All because you simply didn’t know how to control your ADHD.

    But the sad part is that when it comes to your business, clients usually don’t care.

    They are doing business with you for your products and services, not to be sympathetic to your health problems.

    Sounds cruel, but it’s true.

    Sit back and just imagine what life could be like if you lost it all. Sometimes, that’s enough to take health problems seriously.

    Become a Minimalist

    Simply put: the less you own, the less you have to worry about.

    When you convince yourself you have many tasks to accomplish in 24 hours, you attention could be stretched between meager jobs and very important tasks, like running a business.

    By the time you realize it, you have no time for nothing else because of your struggle to focus.

    The less clothes you have, the less ironing you have to do. Sell them at a yard sale.

    The less dishes you have, the less you have to wash. Give them away.

    Take a grocery list with you, every time, to the store, so you know you won’t overspend.

    And as far as business, take on only a few loyal clients or spread the workload across other employees.

    Hire students as part of an internship or part time employees to reduce your expenses while meeting the workload.

    When battling ADHD and multiple tasks, always remember less is more.

    Avoid Perfection

    Many times, when someone has difficulty focusing, when they do actual settle for a task to do right, they go for perfection.

    But perfection doesn’t mean the project gets turned in on time.

    Laurie Dupar, a senior certified ADHD coach and psychiatric nurse, states in PsychCentral.com  that perfection can be detrimental to people with ADHD trying to manage their time better.

    She explains that it’s better to have a project 85% perfect but turned in on time than to have a project 150% perfect and turned in late.

    Late delivery in business dealings could hurt your ability to work with clients in the future.

    Just Say No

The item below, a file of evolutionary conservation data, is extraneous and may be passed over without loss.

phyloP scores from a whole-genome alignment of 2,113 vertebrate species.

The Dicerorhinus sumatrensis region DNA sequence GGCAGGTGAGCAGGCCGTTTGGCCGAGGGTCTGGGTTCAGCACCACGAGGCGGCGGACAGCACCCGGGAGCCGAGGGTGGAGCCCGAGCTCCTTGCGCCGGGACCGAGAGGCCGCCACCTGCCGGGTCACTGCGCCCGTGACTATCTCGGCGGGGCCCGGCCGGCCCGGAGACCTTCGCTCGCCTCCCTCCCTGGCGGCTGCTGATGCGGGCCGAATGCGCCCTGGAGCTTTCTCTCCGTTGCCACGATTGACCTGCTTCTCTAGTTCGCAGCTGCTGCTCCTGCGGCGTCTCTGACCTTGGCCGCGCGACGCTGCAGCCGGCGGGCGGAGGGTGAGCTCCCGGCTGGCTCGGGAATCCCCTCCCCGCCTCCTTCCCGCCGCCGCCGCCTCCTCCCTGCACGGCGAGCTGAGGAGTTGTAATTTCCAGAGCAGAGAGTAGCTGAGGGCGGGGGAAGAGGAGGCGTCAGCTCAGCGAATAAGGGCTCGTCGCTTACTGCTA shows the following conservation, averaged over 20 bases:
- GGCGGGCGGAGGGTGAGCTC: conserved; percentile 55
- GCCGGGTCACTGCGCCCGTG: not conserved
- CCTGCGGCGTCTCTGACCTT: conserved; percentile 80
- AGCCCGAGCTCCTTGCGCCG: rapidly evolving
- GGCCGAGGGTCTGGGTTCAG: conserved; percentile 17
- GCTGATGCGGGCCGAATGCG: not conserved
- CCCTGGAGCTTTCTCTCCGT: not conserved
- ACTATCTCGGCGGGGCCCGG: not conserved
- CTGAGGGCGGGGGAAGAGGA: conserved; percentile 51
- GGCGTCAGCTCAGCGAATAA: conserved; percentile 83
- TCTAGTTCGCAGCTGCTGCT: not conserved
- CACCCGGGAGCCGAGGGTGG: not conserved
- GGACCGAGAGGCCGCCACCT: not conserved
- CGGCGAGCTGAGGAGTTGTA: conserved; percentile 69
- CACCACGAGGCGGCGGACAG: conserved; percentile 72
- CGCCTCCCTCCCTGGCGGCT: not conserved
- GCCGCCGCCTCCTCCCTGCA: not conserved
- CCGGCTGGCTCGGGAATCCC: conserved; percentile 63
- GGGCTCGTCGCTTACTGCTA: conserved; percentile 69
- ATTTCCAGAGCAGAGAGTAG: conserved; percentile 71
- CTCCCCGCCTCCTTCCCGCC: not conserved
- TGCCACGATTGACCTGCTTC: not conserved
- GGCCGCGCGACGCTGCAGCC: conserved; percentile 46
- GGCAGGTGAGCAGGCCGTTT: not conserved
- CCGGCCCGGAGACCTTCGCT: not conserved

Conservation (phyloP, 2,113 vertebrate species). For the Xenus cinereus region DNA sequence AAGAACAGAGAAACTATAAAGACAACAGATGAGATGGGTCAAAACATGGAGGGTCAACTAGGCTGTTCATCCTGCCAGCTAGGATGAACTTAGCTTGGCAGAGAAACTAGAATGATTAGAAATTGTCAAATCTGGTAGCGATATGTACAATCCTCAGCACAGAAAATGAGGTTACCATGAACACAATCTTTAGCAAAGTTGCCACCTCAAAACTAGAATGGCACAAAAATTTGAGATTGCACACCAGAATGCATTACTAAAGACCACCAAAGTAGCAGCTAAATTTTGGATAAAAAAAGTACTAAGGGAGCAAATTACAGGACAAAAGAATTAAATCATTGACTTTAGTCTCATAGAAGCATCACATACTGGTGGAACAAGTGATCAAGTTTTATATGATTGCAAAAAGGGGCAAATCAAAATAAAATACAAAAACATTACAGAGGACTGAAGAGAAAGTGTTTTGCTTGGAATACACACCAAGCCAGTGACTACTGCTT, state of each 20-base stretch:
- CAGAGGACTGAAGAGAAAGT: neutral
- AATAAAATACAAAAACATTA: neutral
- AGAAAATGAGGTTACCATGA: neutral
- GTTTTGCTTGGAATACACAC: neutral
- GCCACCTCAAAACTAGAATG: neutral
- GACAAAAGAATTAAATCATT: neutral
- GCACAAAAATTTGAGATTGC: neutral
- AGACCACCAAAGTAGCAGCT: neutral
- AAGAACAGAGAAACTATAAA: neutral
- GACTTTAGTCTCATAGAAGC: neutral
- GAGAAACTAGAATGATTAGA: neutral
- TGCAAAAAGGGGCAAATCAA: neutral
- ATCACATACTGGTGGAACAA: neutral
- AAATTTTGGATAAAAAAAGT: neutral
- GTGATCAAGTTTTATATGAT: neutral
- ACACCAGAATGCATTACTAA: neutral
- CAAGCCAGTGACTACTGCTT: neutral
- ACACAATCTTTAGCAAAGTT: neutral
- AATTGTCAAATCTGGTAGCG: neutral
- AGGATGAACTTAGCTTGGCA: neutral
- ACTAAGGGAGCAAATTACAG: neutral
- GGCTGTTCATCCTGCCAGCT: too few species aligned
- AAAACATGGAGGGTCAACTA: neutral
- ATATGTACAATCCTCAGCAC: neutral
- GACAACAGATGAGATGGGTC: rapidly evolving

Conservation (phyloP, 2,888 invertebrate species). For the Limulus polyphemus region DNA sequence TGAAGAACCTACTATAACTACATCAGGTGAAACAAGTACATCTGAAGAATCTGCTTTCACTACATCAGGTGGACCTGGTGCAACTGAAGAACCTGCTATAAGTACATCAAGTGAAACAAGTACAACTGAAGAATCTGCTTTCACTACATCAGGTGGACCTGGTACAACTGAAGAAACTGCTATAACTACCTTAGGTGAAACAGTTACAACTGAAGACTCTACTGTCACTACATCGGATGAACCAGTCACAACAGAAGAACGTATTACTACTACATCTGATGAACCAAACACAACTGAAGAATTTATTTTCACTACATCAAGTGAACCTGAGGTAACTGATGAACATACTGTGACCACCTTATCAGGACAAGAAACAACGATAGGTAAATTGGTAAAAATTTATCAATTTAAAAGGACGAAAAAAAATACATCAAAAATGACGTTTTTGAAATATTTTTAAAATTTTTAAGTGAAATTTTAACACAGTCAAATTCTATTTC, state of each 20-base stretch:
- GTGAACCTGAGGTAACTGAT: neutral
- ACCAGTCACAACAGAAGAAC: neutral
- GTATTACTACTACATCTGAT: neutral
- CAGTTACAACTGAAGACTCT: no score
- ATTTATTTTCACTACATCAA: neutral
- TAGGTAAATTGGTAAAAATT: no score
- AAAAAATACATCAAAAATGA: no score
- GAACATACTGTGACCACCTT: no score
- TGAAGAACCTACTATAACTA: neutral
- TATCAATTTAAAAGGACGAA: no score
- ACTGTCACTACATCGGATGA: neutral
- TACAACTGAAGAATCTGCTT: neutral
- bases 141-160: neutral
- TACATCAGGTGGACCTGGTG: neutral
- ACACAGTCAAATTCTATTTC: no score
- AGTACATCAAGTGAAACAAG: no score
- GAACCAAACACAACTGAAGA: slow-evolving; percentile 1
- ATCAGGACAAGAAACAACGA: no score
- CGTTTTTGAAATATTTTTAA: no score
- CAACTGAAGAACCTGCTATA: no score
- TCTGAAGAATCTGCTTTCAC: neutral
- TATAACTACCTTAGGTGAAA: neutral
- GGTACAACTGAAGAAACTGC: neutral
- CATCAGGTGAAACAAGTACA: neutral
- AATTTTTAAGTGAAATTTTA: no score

When you have ADHD, it’s easy to assume you’re the problem.

    But that’s not always the case.

    Not every client or business deal deserves your time. Sometimes, they’re late or they don’t respond to your inquiries.

    And that’s an obvious waste of your time!

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    Not every customer can get an instant reply, regardless how hard you try. Sometimes a product doesn’t work because they didn’t follow the directions.

    A wise man said the fastest way to misery is trying to please everyone.

    And in business, any good business owner tries to make each customer happy.

    But it’s proven time and time again to be an impossible feat.

    The most you can do is to do your best. But that doesn’t suggest being a door mat to please people.

    When you know people, even customers and clients, are taking advantage of your time, politely tell them no.

    Exercise

    meditation

      There are many exercises that are well-known for building concentration and focus for anyone.

      One of the most popular being meditation.

      This doesn’t always include yoga mats and awkward stretches.

      The practice of mindfulness and awareness could simply be sitting in a quiet room, focusing on nothing but your breathing.

      You can also exercise your brain’s memory and concentration functions.

      Learning a new language or a new complex job skill can all help build better focus for you.

      Or you could simply program on your Google Calendar each and everyday, like Mr. Lister recommended earlier, to take a short walk between meetings at work.